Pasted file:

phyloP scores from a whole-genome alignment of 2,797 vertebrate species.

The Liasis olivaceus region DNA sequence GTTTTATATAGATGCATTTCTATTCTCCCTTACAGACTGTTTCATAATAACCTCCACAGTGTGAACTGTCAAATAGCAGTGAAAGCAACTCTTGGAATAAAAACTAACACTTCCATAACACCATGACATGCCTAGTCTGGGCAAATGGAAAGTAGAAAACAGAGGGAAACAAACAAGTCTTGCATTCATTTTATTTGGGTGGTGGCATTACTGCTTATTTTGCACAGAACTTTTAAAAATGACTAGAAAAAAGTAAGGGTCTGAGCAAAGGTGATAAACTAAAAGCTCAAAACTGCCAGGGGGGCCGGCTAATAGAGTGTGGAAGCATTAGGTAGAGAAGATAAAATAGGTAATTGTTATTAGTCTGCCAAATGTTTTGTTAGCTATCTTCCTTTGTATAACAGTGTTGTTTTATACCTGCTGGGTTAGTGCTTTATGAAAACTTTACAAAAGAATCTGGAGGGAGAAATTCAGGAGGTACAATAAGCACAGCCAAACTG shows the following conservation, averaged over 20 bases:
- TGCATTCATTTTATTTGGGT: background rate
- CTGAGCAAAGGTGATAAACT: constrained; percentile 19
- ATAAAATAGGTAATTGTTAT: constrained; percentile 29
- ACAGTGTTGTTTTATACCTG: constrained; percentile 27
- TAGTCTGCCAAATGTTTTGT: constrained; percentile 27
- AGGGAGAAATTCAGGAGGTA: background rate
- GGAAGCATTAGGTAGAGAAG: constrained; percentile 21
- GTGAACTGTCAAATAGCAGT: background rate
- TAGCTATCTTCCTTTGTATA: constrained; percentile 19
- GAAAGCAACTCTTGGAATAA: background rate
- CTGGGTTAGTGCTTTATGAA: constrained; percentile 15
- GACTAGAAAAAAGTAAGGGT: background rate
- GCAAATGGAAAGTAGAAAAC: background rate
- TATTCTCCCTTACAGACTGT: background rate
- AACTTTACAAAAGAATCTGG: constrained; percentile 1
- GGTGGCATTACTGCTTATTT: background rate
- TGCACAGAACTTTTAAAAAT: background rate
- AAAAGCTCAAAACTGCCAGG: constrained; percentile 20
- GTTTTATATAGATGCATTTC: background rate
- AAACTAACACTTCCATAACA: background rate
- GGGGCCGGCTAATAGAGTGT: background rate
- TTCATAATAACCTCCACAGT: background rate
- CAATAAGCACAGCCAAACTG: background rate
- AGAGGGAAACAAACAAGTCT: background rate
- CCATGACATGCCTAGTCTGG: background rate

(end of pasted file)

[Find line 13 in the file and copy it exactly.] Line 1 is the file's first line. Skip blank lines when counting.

- CTGGGTTAGTGCTTTATGAA: constrained; percentile 15